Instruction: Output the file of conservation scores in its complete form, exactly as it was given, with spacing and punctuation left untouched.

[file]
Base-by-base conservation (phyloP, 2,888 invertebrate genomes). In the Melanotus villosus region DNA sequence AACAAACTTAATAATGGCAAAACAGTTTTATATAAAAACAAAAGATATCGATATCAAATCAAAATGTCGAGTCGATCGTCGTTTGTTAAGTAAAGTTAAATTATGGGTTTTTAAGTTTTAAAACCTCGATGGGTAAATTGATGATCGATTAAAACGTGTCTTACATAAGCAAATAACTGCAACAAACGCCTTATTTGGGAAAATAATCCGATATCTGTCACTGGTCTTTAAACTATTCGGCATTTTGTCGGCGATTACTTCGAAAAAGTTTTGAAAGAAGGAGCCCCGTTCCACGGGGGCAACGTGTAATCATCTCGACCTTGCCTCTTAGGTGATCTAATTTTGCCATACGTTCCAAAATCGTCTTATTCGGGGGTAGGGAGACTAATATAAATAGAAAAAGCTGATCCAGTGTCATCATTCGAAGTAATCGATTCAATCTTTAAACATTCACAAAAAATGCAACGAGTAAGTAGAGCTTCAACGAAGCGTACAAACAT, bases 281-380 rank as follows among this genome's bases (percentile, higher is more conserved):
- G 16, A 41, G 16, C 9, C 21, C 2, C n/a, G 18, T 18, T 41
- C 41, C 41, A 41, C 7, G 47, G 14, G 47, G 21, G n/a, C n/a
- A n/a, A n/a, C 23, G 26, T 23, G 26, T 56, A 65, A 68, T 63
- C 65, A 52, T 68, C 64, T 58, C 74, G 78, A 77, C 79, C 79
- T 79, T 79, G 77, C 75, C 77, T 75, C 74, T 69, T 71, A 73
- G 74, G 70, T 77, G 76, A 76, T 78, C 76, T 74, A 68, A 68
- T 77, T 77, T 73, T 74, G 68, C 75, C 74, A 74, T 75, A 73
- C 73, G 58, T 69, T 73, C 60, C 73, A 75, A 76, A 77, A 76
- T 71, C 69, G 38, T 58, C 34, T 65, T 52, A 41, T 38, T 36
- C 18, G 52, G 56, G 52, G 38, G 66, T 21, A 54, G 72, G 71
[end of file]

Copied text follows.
Base-by-base conservation (phyloP, 2,888 invertebrate genomes). In the Melanotus villosus region DNA sequence AACAAACTTAATAATGGCAAAACAGTTTTATATAAAAACAAAAGATATCGATATCAAATCAAAATGTCGAGTCGATCGTCGTTTGTTAAGTAAAGTTAAATTATGGGTTTTTAAGTTTTAAAACCTCGATGGGTAAATTGATGATCGATTAAAACGTGTCTTACATAAGCAAATAACTGCAACAAACGCCTTATTTGGGAAAATAATCCGATATCTGTCACTGGTCTTTAAACTATTCGGCATTTTGTCGGCGATTACTTCGAAAAAGTTTTGAAAGAAGGAGCCCCGTTCCACGGGGGCAACGTGTAATCATCTCGACCTTGCCTCTTAGGTGATCTAATTTTGCCATACGTTCCAAAATCGTCTTATTCGGGGGTAGGGAGACTAATATAAATAGAAAAAGCTGATCCAGTGTCATCATTCGAAGTAATCGATTCAATCTTTAAACATTCACAAAAAATGCAACGAGTAAGTAGAGCTTCAACGAAGCGTACAAACAT, bases 281-380 rank as follows among this genome's bases (percentile, higher is more conserved):
- G 16, A 41, G 16, C 9, C 21, C 2, C n/a, G 18, T 18, T 41
- C 41, C 41, A 41, C 7, G 47, G 14, G 47, G 21, G n/a, C n/a
- A n/a, A n/a, C 23, G 26, T 23, G 26, T 56, A 65, A 68, T 63
- C 65, A 52, T 68, C 64, T 58, C 74, G 78, A 77, C 79, C 79
- T 79, T 79, G 77, C 75, C 77, T 75, C 74, T 69, T 71, A 73
- G 74, G 70, T 77, G 76, A 76, T 78, C 76, T 74, A 68, A 68
- T 77, T 77, T 73, T 74, G 68, C 75, C 74, A 74, T 75, A 73
- C 73, G 58, T 69, T 73, C 60, C 73, A 75, A 76, A 77, A 76
- T 71, C 69, G 38, T 58, C 34, T 65, T 52, A 41, T 38, T 36
- C 18, G 52, G 56, G 52, G 38, G 66, T 21, A 54, G 72, G 71